ONE GOOD IDEA
The 3-D Pareto Chart
A better graph to improve visualization and error response
by William A. Levinson
The traditional Pareto chart is a vertical bar graph that provides a static picture of nonconformance categories and their relative importance. Pareto charts also have been used to track considerations such as profits, sales and operating expenses over time.
A version called a trending Pareto chart shows variance over time by providing one bar per unit of time (for example, month or quarter) per category.1 The format is still, however, two-dimensional.
Extending the data from a trending Pareto chart to a 3-D format, on the other hand, can illustrate not only the relative impact of trouble sources, but also the effect of closed-loop corrective action to mitigate those categories. Figure 1 shows an example with six nonconformance sources, categories A through F, over four months.
The results from the first month, January, look similar to a traditional Pareto chart and indicate that category B is the biggest source of nonconformities, which makes it the first choice for closed loop corrective action.
The drastic decline of nonconformities in category B from January to February shows that the closed-loop corrective action was successful.
The 3-D Pareto chart’s only drawback is that the nonconformance categories cannot be re-ranked in each time period, but the Pareto principle is still apparent in the successive periods.
For February, focus should turn to category C, not only because it has the highest rate of nonconformity for February, but also because its rate for January stands out, as is evident in the chart.
Successful closed-loop corrective action for category C causes category F to stand out clearly in March. Suppression of the problem in category F leaves no obvious major contributor for April, although it may be desirable to address the minor number of defects in categories A and D.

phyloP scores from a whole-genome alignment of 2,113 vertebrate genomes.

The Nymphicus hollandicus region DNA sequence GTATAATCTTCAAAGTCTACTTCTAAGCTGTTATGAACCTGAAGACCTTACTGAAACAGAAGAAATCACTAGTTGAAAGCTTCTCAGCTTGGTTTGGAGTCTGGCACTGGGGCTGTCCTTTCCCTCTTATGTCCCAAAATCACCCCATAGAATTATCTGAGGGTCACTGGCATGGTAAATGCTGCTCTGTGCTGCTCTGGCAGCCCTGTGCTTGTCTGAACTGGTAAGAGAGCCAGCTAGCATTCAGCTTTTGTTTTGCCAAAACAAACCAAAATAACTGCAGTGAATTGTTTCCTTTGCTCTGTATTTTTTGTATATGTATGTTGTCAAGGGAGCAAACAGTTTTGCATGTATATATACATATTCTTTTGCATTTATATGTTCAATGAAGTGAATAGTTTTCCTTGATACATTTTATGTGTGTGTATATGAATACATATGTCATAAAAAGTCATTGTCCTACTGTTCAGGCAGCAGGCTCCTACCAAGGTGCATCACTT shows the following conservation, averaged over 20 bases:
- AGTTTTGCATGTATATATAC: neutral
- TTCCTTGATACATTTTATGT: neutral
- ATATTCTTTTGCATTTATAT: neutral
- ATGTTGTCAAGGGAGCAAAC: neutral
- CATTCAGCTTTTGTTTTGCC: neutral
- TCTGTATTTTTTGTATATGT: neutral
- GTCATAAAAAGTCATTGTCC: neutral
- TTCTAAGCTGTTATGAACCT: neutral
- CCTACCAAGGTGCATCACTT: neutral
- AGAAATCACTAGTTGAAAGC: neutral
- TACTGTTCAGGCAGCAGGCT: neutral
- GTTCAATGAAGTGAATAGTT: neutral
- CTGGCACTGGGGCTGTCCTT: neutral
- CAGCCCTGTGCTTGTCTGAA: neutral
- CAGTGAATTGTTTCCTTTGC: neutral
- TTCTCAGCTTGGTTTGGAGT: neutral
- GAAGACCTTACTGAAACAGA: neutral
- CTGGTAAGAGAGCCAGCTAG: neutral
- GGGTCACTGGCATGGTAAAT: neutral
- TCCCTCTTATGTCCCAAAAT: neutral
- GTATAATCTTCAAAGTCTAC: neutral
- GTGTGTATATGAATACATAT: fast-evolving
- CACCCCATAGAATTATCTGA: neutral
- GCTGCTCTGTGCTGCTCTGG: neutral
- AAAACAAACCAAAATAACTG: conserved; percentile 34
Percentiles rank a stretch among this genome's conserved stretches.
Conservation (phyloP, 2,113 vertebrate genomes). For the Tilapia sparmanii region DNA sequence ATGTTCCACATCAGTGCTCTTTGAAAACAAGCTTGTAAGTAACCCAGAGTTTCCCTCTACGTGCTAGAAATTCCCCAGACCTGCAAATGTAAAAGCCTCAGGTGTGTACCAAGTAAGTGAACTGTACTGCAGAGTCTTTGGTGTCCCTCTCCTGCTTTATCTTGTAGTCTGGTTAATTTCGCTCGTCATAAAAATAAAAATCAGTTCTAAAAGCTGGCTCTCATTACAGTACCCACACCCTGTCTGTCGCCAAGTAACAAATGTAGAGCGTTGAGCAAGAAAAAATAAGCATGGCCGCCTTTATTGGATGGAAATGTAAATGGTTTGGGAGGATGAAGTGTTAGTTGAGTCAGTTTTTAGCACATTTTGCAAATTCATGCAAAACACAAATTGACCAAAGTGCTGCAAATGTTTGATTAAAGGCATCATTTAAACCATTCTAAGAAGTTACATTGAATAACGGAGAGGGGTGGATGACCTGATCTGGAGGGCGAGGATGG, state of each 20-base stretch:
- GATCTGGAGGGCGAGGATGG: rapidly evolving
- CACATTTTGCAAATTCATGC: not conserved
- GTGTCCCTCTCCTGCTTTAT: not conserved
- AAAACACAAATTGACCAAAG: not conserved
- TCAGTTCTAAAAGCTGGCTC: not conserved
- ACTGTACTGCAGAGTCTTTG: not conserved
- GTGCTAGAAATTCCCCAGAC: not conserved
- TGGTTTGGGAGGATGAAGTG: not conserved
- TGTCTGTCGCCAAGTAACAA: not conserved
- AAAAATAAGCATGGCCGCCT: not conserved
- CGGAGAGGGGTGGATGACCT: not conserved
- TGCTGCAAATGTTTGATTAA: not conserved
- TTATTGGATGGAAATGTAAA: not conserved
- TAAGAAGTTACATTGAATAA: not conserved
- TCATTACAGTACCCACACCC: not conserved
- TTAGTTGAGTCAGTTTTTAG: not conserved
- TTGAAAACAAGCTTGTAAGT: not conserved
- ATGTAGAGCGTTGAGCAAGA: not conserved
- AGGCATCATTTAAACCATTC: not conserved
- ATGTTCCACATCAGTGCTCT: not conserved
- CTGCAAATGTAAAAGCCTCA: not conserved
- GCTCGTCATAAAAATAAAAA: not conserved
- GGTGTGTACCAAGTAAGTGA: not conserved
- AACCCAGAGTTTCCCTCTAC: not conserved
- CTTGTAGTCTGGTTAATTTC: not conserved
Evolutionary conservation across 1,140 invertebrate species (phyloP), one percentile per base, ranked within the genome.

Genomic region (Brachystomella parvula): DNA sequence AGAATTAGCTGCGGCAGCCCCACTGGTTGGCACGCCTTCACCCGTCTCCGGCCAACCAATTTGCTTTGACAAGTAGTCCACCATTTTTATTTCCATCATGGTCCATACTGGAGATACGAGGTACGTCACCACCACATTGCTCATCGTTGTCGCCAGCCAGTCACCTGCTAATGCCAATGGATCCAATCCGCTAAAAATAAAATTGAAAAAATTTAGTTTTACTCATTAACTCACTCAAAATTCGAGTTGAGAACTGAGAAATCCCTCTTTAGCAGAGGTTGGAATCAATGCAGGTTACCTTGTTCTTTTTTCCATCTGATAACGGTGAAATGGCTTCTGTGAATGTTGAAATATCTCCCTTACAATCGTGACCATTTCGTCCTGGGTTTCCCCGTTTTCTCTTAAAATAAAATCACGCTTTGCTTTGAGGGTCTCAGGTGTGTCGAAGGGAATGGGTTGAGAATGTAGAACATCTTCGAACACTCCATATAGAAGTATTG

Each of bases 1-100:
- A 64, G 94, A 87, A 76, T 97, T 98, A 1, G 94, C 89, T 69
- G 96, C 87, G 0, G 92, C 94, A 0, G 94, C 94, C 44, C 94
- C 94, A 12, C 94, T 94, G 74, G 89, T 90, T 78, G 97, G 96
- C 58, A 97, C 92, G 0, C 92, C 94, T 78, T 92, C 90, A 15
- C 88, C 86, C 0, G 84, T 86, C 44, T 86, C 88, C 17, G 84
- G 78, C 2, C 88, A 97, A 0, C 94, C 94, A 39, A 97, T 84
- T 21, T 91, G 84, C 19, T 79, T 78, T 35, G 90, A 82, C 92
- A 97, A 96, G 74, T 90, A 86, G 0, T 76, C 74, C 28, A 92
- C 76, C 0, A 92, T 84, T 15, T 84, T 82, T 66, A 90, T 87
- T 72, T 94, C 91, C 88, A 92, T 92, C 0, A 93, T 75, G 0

The 3-D Pareto chart supports ISO 9001:2015, clause 7.3, which indicates that all people doing work under the organization’s control are aware of "their contribution to the effectiveness of the quality management system, including the benefits of improved performance."2 That is, workers can immediately see the history of improvement activities in which they may have participated.
As a final note, it is possible to insert a hyperlink into any cell of the spreadsheet that generates the 3-D chart, which means that the spreadsheet can reference electronic quality records such as in-progress or completed closed-loop corrective action projects. If, for example, after corrective and preventive action (CAPA) was taken on defect category B in January, the cell could link to the CAPA report.
1. Pareto Charts, "Showing Improvement," http://tinyurl.com/trendingparetochart, April 29, 2015.
2. International Organization for Standardization, ISO/FDIS 9001:2015—Quality Management Systems—Requirements, Clause 7.3.
William A. Levinson is principal consultant at Levinson Productivity Systems P.C. in Wilkes-Barre, PA. He has a master’s degree in engineering from Cornell University in Ithaca, NY, and an MBA from Union College in Schenectady, NY. An ASQ fellow, Levinson is an ASQ-certified quality manager, auditor, reliability engineer and Six Sigma Black Belt. He is the coauthor of The Expanded and Annotated My Life and Work: Henry Ford’s Universal Code for World-Class Success (Productivity Press, 2013).